UPDATE: Purdue, IU suspend in-person classes for at least part of spring semester

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Students walk past the newly-completed Metz Bicentennial Grand Carillon in the Cox Arboretum during the first day of spring semester classes at Indiana University Bloomington on Monday, Jan. 13, 2020. (Image courtesy of Indiana University)

Indiana University and Purdue University announced Tuesday that they would suspend in-person classes after their upcoming spring breaks out of concern for the novel coronavirus spreading across the globe.

Neither school has identified any COVID-19 cases on campus.

IU told students and faculty that it planned to suspend in-person classes at all of its campuses for the two weeks following spring break, which runs from March 15 to March 22. Students will receive instruction remotely from March 23 to April 5, and then are expected to return to their campuses on April 6.

Purdue University told its professors to move their courses to online or alternative delivery before March 23. An email from Purdue President Mitch Daniels and Provost Jay Akridge said the change would “continue as long as in-person instruction seems inadvisable (potentially through the end of the semester).”

Purdue’s spring break begins March 16 and runs through March 21. “To be clear, the campus will remain open after spring break,” the email said. “However, starting March 23, students must take their courses online.”

A letter to the IU community from President Michael A. McRobbie said the school made the decision to help protect students from the spread of COVID-19, the potentially deadly respiratory disease caused by the coronavirus. “Alongside our extensive prevention efforts that are already being carried out, it is now necessary to take further urgent, proactive steps to help keep the IU community safe,” McRobbie wrote in the letter.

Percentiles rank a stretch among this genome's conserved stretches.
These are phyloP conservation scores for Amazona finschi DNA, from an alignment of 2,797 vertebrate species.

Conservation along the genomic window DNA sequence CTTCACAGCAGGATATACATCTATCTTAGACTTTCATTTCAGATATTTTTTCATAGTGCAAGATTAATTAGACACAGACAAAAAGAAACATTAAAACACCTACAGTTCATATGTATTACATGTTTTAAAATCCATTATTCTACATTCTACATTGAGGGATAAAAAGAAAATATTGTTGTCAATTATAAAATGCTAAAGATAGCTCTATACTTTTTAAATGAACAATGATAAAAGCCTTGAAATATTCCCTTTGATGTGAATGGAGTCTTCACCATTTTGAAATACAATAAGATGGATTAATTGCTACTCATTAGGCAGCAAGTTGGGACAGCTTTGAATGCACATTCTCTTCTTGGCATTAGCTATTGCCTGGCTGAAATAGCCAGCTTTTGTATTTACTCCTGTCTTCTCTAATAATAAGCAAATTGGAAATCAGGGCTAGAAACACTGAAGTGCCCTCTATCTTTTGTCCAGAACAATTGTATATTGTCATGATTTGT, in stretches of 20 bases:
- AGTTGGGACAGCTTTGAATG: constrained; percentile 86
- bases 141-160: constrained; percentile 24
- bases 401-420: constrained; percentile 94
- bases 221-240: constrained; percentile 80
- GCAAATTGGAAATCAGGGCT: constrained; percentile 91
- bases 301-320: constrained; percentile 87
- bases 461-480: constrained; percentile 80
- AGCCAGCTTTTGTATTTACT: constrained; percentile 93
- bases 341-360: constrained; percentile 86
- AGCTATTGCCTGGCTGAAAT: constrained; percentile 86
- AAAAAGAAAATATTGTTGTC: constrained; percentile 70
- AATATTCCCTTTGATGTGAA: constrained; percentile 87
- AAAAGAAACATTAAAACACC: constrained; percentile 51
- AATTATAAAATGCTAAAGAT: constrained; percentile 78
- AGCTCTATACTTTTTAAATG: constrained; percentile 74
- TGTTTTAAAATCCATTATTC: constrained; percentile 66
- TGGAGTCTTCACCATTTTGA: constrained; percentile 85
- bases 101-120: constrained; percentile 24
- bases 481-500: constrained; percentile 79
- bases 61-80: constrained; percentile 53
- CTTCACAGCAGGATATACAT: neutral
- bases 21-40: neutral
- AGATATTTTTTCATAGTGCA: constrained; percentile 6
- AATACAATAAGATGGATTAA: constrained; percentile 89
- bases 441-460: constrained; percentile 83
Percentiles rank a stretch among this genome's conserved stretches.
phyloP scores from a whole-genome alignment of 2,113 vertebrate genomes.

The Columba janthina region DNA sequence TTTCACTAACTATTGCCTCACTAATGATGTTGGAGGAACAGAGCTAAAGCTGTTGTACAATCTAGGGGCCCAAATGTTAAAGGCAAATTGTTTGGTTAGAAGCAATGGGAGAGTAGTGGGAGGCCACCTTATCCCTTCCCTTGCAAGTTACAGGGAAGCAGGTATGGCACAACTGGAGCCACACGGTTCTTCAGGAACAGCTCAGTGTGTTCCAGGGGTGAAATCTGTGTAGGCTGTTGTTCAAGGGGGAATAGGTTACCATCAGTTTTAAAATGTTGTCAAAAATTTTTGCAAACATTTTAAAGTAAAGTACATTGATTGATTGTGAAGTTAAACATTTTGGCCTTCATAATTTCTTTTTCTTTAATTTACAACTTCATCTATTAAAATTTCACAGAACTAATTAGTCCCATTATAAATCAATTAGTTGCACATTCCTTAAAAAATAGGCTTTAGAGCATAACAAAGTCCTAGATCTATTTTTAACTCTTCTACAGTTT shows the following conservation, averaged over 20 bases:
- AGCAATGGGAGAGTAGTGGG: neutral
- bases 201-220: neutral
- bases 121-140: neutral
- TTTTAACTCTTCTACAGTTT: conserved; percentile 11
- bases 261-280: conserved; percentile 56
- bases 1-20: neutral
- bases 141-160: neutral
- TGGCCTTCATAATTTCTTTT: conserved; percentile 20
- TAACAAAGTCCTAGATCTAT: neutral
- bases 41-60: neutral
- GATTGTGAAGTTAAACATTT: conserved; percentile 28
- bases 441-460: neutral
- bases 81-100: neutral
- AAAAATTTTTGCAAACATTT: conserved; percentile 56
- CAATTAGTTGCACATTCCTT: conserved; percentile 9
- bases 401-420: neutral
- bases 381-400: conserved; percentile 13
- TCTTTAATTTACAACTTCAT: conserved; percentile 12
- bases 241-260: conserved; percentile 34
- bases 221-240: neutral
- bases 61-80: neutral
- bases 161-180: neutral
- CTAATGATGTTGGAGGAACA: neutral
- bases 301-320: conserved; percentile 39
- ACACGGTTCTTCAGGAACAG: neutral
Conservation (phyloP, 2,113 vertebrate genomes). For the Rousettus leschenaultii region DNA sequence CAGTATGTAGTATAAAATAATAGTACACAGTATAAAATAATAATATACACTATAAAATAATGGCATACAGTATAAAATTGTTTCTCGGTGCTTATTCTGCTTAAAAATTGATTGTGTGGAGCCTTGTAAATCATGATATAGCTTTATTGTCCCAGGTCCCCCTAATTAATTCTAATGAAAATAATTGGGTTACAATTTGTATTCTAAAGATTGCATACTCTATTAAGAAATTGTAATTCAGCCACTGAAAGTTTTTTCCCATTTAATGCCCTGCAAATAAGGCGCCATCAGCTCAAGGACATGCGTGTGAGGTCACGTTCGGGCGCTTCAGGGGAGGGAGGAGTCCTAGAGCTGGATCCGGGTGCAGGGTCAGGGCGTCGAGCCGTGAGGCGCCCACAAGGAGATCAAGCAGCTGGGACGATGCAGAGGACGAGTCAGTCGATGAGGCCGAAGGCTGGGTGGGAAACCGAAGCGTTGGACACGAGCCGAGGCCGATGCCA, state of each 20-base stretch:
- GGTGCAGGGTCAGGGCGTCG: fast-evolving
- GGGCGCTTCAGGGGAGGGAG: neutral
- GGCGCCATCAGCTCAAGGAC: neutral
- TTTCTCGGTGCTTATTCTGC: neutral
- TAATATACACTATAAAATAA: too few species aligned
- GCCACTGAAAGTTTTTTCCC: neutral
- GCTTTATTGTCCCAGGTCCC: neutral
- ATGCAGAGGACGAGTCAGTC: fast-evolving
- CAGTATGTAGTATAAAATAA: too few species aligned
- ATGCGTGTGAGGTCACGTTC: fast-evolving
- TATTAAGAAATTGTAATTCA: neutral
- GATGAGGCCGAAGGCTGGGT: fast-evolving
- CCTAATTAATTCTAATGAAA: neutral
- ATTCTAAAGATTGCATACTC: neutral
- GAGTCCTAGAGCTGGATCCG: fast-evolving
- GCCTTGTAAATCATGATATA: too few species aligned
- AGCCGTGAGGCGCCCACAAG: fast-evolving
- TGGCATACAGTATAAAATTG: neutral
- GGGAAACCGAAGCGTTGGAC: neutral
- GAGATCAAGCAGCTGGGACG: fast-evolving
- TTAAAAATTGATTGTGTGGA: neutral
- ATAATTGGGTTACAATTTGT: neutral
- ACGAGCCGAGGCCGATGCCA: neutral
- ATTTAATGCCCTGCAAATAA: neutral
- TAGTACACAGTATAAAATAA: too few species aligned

The IU campuses will not be officially closed during the two weeks after spring break, but some services might be limited.

“Students are encouraged to travel home, if possible, during this time period. For this two weeks, course work will continue via virtual online teaching,” McRobbie wrote.

McRobbie said that no known cases of COVID-19 has been identified on any IU campus. However, two IU students have self-reported presumptively positive tests for COVID-19 after being in a CDC-designated Level 3 country while studying abroad.

They are receiving care at their home cities, and neither has returned to an IU campus, McRobbie said.

Meanwhile, six cases of COVID-19 have been reported in Indiana since Friday, including two on Tuesday morning in Adams and Boone counties. Since Friday morning, the number of U.S. cases has grown from 236 to more than 800 on Tuesday afternoon.

Globally, there are about 118,000 confirmed cases, about two-thirds of which are in China. The virus is believed to have originated in the Wuhan province.

As of Tuesday afternoon, 4,262 people are believed to have died due to the disease.

McRobbie also said that all university-affiliated travel outside of Indiana is suspended through April 5. The status of athletic events will depend on conference governing bodies and public health officials.

Purdue officials said students in the school’s residence halls have the option of choosing whether to return to campus or not after spring break.

And the school said it is suspending all university-sponsored events, including those hosted by registered student organizations, that involve external visitors effective. The school said gatherings of 50 or more attendees should be postponed or canceled.

“Where possible, organizers can explore ways of conducting the event through live streaming or other technologies,” the school said.

{“We recognize that these actions will be disruptive and create challenges for many of you, as well as have financial implications for the university,” the email from Daniels said, “but the health and safety of our community is our focus at this extraordinary time.”

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One thought on “UPDATE: Purdue, IU suspend in-person classes for at least part of spring semester

  1. sumimasen deshita for the cross-post but it’s perhaps more relevant here than where I originally posted it:
    Harvard is going a bit further….
    “Harvard Moves Classes Online, Asks Students Not to Return After Spring Break In Response to Coronavirus”
    The move follows both similar decisions at other Ivy League universities in recent days and rapid changes on campus.